New £50 Note to be Introduced
Modern money will help prevent crime, the Exchequer Secretary declared today, as plans were unveiled for a new, more secure £50 note.
The Treasury has confirmed that the £50 note will remain a part of UK currency.
- Treasury confirms £50 note will continue to be part of the UK currency
- Bank of England announces it will make a new modern polymer note
- more secure note will help clamp down on crime
Modern money will help prevent crime, the Exchequer Secretary declared today (13 October 2018), as plans were unveiled for a new, more secure £50 note.
Following a public consultation, the government has confirmed that the current mix of coins and notes will remain. The move will give people more flexibility over how they spend and manage their money, while making it harder for criminals to counterfeit the note for illegal activity.
Originally introduced in 1981, there are currently 330 million £50 notes in circulation – with a combined value of £16.5 billion – with Bank of England evidence showing that demand for the note is continuing to rise.
The Bank of England is also confirming today that a new £50 polymer note will be printed in the UK to accompany the existing £5, £10 and upcoming £20 notes. This will ensure the UK’s currency continues to be one of the securest in the world as these modern notes are more durable and harder to forge.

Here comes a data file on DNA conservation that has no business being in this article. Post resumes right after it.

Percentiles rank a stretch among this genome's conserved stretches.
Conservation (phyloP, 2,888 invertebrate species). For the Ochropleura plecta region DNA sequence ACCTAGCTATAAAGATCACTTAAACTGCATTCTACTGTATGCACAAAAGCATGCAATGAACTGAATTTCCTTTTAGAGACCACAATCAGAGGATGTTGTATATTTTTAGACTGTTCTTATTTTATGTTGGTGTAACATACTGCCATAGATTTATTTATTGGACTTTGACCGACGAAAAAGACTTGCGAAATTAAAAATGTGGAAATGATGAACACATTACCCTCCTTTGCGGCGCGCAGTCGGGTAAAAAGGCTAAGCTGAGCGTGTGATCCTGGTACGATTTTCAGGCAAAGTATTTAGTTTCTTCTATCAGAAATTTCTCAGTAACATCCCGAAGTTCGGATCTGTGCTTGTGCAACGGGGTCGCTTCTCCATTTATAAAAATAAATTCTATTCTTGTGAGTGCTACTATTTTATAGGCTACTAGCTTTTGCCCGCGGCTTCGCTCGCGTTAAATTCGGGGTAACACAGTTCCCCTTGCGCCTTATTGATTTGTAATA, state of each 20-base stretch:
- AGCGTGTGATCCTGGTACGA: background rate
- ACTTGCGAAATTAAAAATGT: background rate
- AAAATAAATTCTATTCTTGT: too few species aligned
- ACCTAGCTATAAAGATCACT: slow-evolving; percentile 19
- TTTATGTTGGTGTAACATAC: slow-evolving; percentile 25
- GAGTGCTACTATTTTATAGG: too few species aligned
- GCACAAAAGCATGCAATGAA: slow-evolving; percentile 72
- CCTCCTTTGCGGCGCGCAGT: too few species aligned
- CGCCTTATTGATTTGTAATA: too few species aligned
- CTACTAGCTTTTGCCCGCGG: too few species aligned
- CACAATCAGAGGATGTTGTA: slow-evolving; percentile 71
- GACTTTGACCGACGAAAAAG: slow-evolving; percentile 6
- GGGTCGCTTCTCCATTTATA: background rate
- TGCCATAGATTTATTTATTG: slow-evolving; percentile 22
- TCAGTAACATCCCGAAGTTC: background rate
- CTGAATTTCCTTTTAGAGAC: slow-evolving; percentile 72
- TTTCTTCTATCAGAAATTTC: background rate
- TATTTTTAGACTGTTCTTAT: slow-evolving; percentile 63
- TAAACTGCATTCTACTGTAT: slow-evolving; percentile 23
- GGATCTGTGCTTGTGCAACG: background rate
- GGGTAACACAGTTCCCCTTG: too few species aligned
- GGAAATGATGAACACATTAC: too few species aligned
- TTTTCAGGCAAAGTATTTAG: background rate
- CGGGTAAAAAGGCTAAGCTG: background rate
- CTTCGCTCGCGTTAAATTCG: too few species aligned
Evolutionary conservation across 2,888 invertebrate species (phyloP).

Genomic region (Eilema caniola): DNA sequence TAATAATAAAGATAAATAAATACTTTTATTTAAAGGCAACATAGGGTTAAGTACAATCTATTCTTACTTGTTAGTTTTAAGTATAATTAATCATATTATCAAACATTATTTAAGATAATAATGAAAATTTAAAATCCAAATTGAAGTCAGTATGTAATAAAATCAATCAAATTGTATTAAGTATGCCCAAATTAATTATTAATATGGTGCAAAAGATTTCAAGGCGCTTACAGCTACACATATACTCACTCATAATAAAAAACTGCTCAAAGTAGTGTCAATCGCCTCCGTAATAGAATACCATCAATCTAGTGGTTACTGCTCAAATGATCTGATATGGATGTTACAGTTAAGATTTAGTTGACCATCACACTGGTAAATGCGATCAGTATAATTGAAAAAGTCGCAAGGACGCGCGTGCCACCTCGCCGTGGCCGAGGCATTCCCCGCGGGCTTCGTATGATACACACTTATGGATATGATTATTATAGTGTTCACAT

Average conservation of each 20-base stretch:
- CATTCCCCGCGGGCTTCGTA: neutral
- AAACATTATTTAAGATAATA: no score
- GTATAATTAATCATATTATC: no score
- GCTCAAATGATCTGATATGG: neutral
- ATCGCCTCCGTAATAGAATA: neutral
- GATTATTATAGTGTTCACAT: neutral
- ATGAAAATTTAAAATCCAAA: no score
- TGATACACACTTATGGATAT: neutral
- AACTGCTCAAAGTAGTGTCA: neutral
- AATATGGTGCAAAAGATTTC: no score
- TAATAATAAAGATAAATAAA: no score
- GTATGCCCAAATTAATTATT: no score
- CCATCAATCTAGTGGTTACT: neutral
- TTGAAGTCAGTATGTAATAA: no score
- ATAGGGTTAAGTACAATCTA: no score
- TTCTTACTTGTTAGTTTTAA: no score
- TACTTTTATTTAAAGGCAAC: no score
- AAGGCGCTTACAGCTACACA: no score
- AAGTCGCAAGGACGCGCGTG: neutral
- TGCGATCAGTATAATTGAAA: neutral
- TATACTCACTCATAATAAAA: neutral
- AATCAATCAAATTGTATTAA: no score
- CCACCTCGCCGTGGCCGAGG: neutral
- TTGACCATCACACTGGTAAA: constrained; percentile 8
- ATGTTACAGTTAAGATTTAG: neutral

The Exchequer Secretary to the Treasury, Robert Jenrick, said:
Our coins and notes are respected and recognised the world over and are a key part of the UK’s heritage and identity. People should have as much choice as possible when it comes to their money and we’re making sure that cash is here to stay.
Our money needs to be secure and this new note will help prevent crime. This modern £50 note follows the popular new pound coin, which is the most secure of its kind in the world.
The Bank of England’s Chief Cashier, Sarah John, said:
I’m very excited to be starting the process of introducing a new £50 note. At the Bank, we are committed to providing the public with high quality notes they can use with confidence. Moving the £50 note onto polymer is an important next step to ensure that we can continue to do that.
The Treasury recently held a call for evidence to better understand the role of cash and digital payments in the new economy, ensuring it keeps pace with the changes in the way we pay for goods and services. More detail on the findings and government’s proposals will be set out at Budget.